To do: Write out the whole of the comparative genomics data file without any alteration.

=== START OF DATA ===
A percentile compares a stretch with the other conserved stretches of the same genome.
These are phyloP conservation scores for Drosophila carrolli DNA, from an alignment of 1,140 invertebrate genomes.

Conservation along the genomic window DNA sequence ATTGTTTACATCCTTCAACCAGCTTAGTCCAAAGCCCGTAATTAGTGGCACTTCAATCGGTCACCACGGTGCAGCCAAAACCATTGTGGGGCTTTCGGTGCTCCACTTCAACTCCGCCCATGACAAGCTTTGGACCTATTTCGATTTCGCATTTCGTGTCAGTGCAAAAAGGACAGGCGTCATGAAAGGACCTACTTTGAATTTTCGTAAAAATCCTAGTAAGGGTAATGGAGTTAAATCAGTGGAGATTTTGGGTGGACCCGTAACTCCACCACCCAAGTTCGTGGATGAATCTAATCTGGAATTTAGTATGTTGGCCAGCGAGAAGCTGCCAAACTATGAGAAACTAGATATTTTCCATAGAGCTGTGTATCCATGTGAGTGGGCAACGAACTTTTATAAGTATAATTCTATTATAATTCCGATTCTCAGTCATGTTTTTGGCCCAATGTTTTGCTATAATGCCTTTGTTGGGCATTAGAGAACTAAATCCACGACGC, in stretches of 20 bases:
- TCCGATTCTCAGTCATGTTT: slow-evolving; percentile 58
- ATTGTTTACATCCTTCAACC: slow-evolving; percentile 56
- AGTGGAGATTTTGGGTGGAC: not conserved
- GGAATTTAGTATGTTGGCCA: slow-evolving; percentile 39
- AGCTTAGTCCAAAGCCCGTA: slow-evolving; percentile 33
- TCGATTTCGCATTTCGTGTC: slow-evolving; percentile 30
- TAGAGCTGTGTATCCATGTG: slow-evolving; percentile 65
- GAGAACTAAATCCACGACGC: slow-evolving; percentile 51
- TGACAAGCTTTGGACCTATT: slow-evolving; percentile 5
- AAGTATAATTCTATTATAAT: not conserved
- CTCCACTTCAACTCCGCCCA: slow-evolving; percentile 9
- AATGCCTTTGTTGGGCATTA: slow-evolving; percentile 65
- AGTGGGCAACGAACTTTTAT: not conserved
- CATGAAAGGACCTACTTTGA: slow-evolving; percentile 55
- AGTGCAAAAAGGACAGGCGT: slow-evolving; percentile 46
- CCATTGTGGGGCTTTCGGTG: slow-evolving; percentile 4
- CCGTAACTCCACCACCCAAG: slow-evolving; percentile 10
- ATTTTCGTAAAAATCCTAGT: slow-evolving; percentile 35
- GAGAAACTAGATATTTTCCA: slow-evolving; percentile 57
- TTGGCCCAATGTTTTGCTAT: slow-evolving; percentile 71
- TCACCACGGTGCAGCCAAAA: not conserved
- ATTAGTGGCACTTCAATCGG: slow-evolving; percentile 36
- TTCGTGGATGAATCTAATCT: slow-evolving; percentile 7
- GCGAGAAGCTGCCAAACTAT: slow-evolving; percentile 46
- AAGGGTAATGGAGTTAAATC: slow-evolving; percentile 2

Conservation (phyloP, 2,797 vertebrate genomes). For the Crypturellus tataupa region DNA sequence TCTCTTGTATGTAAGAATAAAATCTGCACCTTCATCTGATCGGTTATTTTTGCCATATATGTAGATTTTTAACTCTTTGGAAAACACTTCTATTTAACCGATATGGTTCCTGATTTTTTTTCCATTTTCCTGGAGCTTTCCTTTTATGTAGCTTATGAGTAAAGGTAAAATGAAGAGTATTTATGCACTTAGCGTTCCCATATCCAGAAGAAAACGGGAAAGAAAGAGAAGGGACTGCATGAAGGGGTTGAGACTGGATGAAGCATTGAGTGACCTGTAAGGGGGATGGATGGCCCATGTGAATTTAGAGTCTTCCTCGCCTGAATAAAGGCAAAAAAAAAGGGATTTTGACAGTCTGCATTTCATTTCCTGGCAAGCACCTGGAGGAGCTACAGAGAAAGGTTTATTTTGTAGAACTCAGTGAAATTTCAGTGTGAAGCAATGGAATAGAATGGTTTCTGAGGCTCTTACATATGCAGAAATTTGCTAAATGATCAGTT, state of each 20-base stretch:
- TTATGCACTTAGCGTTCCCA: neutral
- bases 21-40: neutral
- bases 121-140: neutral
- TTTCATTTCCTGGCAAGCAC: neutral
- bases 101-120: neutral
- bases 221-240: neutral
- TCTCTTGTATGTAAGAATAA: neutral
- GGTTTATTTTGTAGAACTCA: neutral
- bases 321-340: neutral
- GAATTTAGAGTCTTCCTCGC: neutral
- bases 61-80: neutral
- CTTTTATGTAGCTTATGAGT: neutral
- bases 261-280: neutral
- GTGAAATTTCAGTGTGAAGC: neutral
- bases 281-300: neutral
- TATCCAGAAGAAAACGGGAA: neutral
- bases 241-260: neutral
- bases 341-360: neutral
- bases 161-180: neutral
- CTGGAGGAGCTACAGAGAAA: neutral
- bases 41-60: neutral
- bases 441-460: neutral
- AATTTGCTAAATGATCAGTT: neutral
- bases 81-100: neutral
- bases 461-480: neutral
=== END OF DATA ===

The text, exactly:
A percentile compares a stretch with the other conserved stretches of the same genome.
These are phyloP conservation scores for Drosophila carrolli DNA, from an alignment of 1,140 invertebrate genomes.

Conservation along the genomic window DNA sequence ATTGTTTACATCCTTCAACCAGCTTAGTCCAAAGCCCGTAATTAGTGGCACTTCAATCGGTCACCACGGTGCAGCCAAAACCATTGTGGGGCTTTCGGTGCTCCACTTCAACTCCGCCCATGACAAGCTTTGGACCTATTTCGATTTCGCATTTCGTGTCAGTGCAAAAAGGACAGGCGTCATGAAAGGACCTACTTTGAATTTTCGTAAAAATCCTAGTAAGGGTAATGGAGTTAAATCAGTGGAGATTTTGGGTGGACCCGTAACTCCACCACCCAAGTTCGTGGATGAATCTAATCTGGAATTTAGTATGTTGGCCAGCGAGAAGCTGCCAAACTATGAGAAACTAGATATTTTCCATAGAGCTGTGTATCCATGTGAGTGGGCAACGAACTTTTATAAGTATAATTCTATTATAATTCCGATTCTCAGTCATGTTTTTGGCCCAATGTTTTGCTATAATGCCTTTGTTGGGCATTAGAGAACTAAATCCACGACGC, in stretches of 20 bases:
- TCCGATTCTCAGTCATGTTT: slow-evolving; percentile 58
- ATTGTTTACATCCTTCAACC: slow-evolving; percentile 56
- AGTGGAGATTTTGGGTGGAC: not conserved
- GGAATTTAGTATGTTGGCCA: slow-evolving; percentile 39
- AGCTTAGTCCAAAGCCCGTA: slow-evolving; percentile 33
- TCGATTTCGCATTTCGTGTC: slow-evolving; percentile 30
- TAGAGCTGTGTATCCATGTG: slow-evolving; percentile 65
- GAGAACTAAATCCACGACGC: slow-evolving; percentile 51
- TGACAAGCTTTGGACCTATT: slow-evolving; percentile 5
- AAGTATAATTCTATTATAAT: not conserved
- CTCCACTTCAACTCCGCCCA: slow-evolving; percentile 9
- AATGCCTTTGTTGGGCATTA: slow-evolving; percentile 65
- AGTGGGCAACGAACTTTTAT: not conserved
- CATGAAAGGACCTACTTTGA: slow-evolving; percentile 55
- AGTGCAAAAAGGACAGGCGT: slow-evolving; percentile 46
- CCATTGTGGGGCTTTCGGTG: slow-evolving; percentile 4
- CCGTAACTCCACCACCCAAG: slow-evolving; percentile 10
- ATTTTCGTAAAAATCCTAGT: slow-evolving; percentile 35
- GAGAAACTAGATATTTTCCA: slow-evolving; percentile 57
- TTGGCCCAATGTTTTGCTAT: slow-evolving; percentile 71
- TCACCACGGTGCAGCCAAAA: not conserved
- ATTAGTGGCACTTCAATCGG: slow-evolving; percentile 36
- TTCGTGGATGAATCTAATCT: slow-evolving; percentile 7
- GCGAGAAGCTGCCAAACTAT: slow-evolving; percentile 46
- AAGGGTAATGGAGTTAAATC: slow-evolving; percentile 2

Conservation (phyloP, 2,797 vertebrate genomes). For the Crypturellus tataupa region DNA sequence TCTCTTGTATGTAAGAATAAAATCTGCACCTTCATCTGATCGGTTATTTTTGCCATATATGTAGATTTTTAACTCTTTGGAAAACACTTCTATTTAACCGATATGGTTCCTGATTTTTTTTCCATTTTCCTGGAGCTTTCCTTTTATGTAGCTTATGAGTAAAGGTAAAATGAAGAGTATTTATGCACTTAGCGTTCCCATATCCAGAAGAAAACGGGAAAGAAAGAGAAGGGACTGCATGAAGGGGTTGAGACTGGATGAAGCATTGAGTGACCTGTAAGGGGGATGGATGGCCCATGTGAATTTAGAGTCTTCCTCGCCTGAATAAAGGCAAAAAAAAAGGGATTTTGACAGTCTGCATTTCATTTCCTGGCAAGCACCTGGAGGAGCTACAGAGAAAGGTTTATTTTGTAGAACTCAGTGAAATTTCAGTGTGAAGCAATGGAATAGAATGGTTTCTGAGGCTCTTACATATGCAGAAATTTGCTAAATGATCAGTT, state of each 20-base stretch:
- TTATGCACTTAGCGTTCCCA: neutral
- bases 21-40: neutral
- bases 121-140: neutral
- TTTCATTTCCTGGCAAGCAC: neutral
- bases 101-120: neutral
- bases 221-240: neutral
- TCTCTTGTATGTAAGAATAA: neutral
- GGTTTATTTTGTAGAACTCA: neutral
- bases 321-340: neutral
- GAATTTAGAGTCTTCCTCGC: neutral
- bases 61-80: neutral
- CTTTTATGTAGCTTATGAGT: neutral
- bases 261-280: neutral
- GTGAAATTTCAGTGTGAAGC: neutral
- bases 281-300: neutral
- TATCCAGAAGAAAACGGGAA: neutral
- bases 241-260: neutral
- bases 341-360: neutral
- bases 161-180: neutral
- CTGGAGGAGCTACAGAGAAA: neutral
- bases 41-60: neutral
- bases 441-460: neutral
- AATTTGCTAAATGATCAGTT: neutral
- bases 81-100: neutral
- bases 461-480: neutral